The Party Wall etc Act 1996

the party wall etc actA Guide to the Party Wall etc Act 1996

In 1997 the Government introduced party wall legislation across the whole of England & Wales in the form of the Party Wall etc. Act 1996. The Faculty of Party Wall Surveyors (FPWS) was established out of a national need for education and support for surveyors but also to enhance awareness and provide advice and guidance to the public.

Determining if a building project is within the scope of the Act can be complex and failure to correctly identify the status of your project could result in the building works being unlawful. The FPWS always recommend that you seek professional advice. In addition, it has produced a useful Guide to the Party Wall etc. Act 1996.

If you’re in need of professional advice, contact 01635 579208.

Do I need a Party Wall Surveyor?

You may need a Party Wall Surveyor if you intend to carry out work which involves the following:

– Work on an existing wall, ceiling or floor structure shared with another property

– Building on or at the boundary with another property

– Excavating near a neighbouring building or structure.

If you’re planning any of the above, you must call a Party Wall Surveyor to find out whether the work falls within the scope of the Party Wall etc. Act 1996.

If you do not comply with the Party Wall etc. Act 1996 by serving the necessary notices and obtaining the necessary agreement or resolving matters by way of an award, your building works could be delayed, declared unlawful, possibly incurring legal claims and costs against you.

In order to be clear if your planned work comes within the Act, you should seek professional advice from an experienced Party Wall Surveyor.

Call Chartered Surveyors, RMA Surveyors Ltd on 01635 579208 for guidance on the Party Wall etc. Act 1996 or to enlist our services as a Party Wall Surveyor. 

We provide Party Wall surveying and advice in compliance with The Party Wall etc. Act 1996.  We act on behalf of building owners and adjoining owners, as well as agreed surveyors for both parties.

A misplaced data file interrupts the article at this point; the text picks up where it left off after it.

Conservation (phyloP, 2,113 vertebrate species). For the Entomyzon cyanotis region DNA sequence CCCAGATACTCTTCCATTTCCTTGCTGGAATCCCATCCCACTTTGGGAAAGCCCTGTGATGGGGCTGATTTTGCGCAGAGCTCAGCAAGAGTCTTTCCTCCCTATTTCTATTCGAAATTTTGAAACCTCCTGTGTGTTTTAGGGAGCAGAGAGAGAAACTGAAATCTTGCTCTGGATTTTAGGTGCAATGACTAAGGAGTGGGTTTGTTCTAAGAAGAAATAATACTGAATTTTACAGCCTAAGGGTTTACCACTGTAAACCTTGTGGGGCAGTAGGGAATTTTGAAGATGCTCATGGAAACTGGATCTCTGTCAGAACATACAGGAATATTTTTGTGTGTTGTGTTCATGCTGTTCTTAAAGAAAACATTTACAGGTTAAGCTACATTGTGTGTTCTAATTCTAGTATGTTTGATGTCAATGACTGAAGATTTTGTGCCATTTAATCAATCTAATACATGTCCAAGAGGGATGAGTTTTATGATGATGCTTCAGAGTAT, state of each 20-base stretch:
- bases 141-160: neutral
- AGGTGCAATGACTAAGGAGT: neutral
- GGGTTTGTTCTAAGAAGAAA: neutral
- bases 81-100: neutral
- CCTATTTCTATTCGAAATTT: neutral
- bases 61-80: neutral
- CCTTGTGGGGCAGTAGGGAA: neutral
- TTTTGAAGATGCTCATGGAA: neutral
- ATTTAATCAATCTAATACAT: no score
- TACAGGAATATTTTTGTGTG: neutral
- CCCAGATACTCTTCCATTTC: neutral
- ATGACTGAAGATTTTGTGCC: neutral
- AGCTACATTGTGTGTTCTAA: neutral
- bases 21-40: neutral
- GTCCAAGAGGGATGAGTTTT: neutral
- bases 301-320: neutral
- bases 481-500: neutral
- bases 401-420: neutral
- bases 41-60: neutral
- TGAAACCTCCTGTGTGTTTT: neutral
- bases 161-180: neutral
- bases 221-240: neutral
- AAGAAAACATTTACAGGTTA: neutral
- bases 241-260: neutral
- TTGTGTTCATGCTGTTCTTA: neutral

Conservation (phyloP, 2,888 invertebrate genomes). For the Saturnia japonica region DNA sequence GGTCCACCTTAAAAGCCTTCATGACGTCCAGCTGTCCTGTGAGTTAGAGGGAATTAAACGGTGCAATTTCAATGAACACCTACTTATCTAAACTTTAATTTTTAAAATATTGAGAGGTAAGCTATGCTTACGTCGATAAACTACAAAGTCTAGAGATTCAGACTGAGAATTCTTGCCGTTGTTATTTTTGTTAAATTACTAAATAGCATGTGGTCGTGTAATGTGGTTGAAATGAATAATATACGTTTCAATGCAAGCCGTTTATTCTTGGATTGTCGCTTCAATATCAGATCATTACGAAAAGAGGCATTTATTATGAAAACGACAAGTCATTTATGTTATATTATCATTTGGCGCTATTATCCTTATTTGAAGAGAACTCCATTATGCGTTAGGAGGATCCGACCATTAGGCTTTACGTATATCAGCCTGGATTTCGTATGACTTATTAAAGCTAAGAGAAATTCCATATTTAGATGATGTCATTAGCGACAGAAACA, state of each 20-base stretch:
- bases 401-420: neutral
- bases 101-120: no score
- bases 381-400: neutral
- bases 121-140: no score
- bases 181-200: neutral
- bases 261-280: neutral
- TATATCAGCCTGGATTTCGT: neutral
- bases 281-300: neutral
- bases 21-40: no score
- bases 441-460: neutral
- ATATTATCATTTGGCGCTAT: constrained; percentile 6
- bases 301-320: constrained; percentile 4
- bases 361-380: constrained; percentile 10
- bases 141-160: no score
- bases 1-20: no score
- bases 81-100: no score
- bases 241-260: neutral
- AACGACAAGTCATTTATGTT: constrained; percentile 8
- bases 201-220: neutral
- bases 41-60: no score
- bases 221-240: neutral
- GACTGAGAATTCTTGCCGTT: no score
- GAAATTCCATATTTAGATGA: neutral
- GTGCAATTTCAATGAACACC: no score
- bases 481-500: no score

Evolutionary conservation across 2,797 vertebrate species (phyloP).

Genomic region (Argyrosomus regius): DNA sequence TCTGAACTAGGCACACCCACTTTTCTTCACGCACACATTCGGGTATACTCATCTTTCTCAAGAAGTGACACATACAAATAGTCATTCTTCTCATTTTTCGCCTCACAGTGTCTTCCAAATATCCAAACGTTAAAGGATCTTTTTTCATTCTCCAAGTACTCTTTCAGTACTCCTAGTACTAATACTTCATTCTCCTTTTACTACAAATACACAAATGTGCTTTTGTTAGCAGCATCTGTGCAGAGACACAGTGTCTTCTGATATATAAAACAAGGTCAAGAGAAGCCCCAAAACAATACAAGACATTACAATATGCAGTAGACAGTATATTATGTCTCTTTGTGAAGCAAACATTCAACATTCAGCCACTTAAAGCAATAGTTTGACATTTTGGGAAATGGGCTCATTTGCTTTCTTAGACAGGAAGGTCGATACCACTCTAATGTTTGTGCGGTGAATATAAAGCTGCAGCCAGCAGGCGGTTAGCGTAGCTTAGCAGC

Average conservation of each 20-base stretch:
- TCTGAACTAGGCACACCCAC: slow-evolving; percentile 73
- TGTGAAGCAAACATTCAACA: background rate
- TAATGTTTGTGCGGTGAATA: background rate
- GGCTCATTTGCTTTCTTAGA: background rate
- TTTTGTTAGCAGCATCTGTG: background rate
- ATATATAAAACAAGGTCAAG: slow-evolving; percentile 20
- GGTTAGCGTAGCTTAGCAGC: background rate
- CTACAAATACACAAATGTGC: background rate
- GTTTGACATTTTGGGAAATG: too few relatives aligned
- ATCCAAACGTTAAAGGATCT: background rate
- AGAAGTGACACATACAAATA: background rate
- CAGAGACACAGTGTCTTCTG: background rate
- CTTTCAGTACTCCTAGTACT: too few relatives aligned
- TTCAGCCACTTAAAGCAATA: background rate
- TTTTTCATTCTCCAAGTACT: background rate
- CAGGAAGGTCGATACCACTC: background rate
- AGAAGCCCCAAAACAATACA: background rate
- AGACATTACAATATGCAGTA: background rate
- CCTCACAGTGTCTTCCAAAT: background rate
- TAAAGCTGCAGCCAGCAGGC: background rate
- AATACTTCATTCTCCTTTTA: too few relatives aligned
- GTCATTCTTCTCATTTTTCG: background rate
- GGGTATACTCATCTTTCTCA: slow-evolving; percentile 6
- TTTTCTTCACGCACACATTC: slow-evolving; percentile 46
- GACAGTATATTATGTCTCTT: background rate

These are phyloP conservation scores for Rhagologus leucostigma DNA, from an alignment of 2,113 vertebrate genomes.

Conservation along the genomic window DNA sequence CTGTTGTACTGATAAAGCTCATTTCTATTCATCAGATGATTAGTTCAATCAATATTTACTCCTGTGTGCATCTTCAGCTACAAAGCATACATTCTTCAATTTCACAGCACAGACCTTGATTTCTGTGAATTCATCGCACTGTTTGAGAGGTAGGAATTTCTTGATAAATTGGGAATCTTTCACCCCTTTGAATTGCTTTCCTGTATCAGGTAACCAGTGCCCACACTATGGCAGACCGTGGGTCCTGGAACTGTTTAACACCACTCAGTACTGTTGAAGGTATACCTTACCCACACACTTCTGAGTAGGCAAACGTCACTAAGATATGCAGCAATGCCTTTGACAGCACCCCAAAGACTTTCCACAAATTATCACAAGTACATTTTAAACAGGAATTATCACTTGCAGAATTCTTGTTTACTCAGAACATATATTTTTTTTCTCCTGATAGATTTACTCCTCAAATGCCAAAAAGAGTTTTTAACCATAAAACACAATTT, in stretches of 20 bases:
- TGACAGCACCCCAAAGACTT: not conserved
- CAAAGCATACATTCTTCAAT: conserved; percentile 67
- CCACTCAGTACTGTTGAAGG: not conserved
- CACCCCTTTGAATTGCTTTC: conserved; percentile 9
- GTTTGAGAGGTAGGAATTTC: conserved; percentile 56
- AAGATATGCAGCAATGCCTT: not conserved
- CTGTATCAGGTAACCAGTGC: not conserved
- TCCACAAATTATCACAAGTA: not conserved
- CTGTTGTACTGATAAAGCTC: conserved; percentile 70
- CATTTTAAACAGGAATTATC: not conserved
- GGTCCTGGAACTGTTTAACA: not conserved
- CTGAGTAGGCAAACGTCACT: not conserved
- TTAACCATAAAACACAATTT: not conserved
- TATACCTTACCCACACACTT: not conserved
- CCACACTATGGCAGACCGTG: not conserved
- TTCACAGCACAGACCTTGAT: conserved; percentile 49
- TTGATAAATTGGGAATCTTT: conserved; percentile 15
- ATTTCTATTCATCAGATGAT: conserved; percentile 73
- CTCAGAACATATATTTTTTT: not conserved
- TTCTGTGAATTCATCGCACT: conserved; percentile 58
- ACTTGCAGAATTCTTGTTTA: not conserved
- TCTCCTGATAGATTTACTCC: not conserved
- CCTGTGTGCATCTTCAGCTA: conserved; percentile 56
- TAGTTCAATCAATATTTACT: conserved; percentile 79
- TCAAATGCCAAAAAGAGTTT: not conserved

Section 5 of the Party Wall etc. Act 1996

Section 5 of the Party Wall etc. Act 1996Section 5 of the Party Wall etc. Act 1996 deals with the disputes that arise under Section 3 and Section 4 of the Party Wall Act.

As already established in Section 3 and Section 4 of the Party Wall Act, Section 5 deals with disputes that arise when a party structure notice or a counter notice has been served.

Section 5 of the Party Wall etc. Act begins by setting out a time frame period by which an owner who is in receipt of a served notice must respond. This period is 14 days, and if the owner does not consent within this period, then a dispute is deemed to have arisen.

This section is an extremely small section of the Act and it simply consists of a single sentence. Although it does not state it within Section 5 of the Party Wall etc. Act, if a dispute is deemed to have arisen during or after that 14-day period then the dispute would be dealt with under Section 10 of the Party Wall Act.

A time period is necessary to allow a building owner to proceed with the party wall process, rather than be scuppered at the first hurdle, where an adjoining owner may decide to ignore the notice.

Despite the 14-day period, even if a decent is deemed to have arisen, owners can still agree at any time during the party wall process to consent to the works. If written consent is given, then there is no need to continue to pursue a dispute process.

If you require Party Wall advice, then contact us 01635 579208. We are members of the Royal Institute of Chartered Surveyors, RMA Surveyors Ltd provides professional, independent advice.

Section 4 of the Party Wall etc. Act 1996

Section 4 of the Party Wall etc. ActSection 4 of the Party Wall etc. Act 1996 deals with the serving of counter notices.

Such a notice might be triggered where an adjoining owner has received a party structure notice from a building owner but does not agree with the proposals put forward within that notice.

Section 4 of the Party Wall etc. Act allows an adjoining owner to serve upon a building owner a counter notice giving details of their requirements.

What can a Counter Notice request?

Paragraph 1a allows that adjoining owners may ask, where reasonably required, for a building owner to include such elements as chimney copings, breasts, jams or flues. It should be noted that this work would be done at the convenience of the adjoining owner.

Furthermore, an adjoining owner could serve a counter notice in respect of special foundations which the adjoining owner would consent under section point 7 of the act. He may request that the special foundations be placed at a greater depth than that proposed by the building owner or be constructed of sufficient strength to bear the load to be carried by columns of any intended building of the adjoining owner. Or both.